11/27/2013 09:25 EST | Updated 01/27/2014 05:59 EST

Snowstorm slams Eastern Canada

Eastern Canada is getting hit with its first big snowstorm of the year, a system that is expected to bring as much as 25 centimetres of snow to parts of Quebec and and eastern Ontario.

Accidents that have caused injuries have already been reported.

Across most of southern and eastern Ontario, the system has dumped the season's first load of heavy, wet snow, with more expected through western Quebec.

As of 8 a.m. ET, 24 centimetres were recorded in the Ottawa area, much of the snow falling overnight. It should taper off by midday.

"In Montreal, 12 centimetres of snow was reported at Trudeau International Airport, but it'll switching over to rain for a combination of rain and wet snow," said CBC meteorologist Jay Scotland.

"There is the risk of freezing rain through the Eastern Townships," he said.

"Areas north and east of the St. Lawrence are seeing this as a snow event, with 15 to 25, upwards of 30 centimetres of snow possible, including what fell last night."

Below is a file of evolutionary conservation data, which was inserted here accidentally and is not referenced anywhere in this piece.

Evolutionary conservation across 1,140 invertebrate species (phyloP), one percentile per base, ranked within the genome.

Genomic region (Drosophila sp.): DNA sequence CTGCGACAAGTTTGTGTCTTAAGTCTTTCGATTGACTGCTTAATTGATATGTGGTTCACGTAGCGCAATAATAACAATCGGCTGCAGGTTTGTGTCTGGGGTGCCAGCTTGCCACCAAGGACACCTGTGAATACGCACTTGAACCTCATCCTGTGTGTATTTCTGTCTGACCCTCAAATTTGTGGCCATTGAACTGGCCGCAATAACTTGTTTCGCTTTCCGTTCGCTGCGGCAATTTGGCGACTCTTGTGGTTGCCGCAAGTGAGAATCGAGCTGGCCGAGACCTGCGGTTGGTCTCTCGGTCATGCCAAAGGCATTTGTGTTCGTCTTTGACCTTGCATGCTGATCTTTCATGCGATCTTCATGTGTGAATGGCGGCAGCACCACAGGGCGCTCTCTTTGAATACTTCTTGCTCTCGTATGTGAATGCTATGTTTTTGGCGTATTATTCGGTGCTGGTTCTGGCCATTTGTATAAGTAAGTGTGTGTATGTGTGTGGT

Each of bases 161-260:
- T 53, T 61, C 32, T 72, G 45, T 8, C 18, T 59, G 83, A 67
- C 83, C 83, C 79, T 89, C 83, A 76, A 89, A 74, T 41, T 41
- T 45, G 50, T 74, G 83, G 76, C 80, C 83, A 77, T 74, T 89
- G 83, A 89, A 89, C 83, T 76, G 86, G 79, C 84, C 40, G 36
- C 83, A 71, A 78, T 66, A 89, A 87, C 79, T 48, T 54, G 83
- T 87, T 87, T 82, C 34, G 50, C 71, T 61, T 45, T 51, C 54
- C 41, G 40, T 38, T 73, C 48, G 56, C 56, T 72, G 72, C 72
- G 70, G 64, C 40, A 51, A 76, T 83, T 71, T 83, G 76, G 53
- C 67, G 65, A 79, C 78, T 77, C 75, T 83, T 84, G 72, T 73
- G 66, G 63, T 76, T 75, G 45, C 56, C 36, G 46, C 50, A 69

Snow and slush are making for dangerous driving conditions. In western Quebec, an armoured Brinks truck overturned early Wednesday on a Gatineau expressway, sending one person to hospital and injuring two others. Elsewhere, a car slid into the Gatineau River, sending a woman to hospital with hypothermia.

All buses assigned by Eastern Ontario schools boards have been cancelled.

Farther to the east, Environment Canada says wind gusts of up to 100 km/h are in the forecast Wednesday for parts of Nova Scotia, New Brunswick, Prince Edward Island and western Newfoundland.

In New Brunswick, a mixture of light snow and freezing rain in the early morning hours closed schools in the Fredericton and Oromocto areas.

U.S. storm slows holiday travel

The same storm system moving across Eastern Canada is also south of the border, a day before the American Thanksgiving Day holiday. About 40 million people are on the move for one of the busiest travel days in the U.S. Most of them are on the road, but an estimated three million move through airports to visit relatives.

The CBC's Meagan Fitzpatrick, reporting from Reagan International Airport in Washington, said the runways there are "really slick."

"It has been raining non-stop since 9 p.m. Tuesday and the rain is to continue all day on Wednesday.

"High winds are expected and could also present problems in the northeast part of the country," said said, adding that cancellations and delays at Reagan International are affecting arrivals more than departures.

The affected flights include an Air Canada flight from Ottawa that has been cancelled.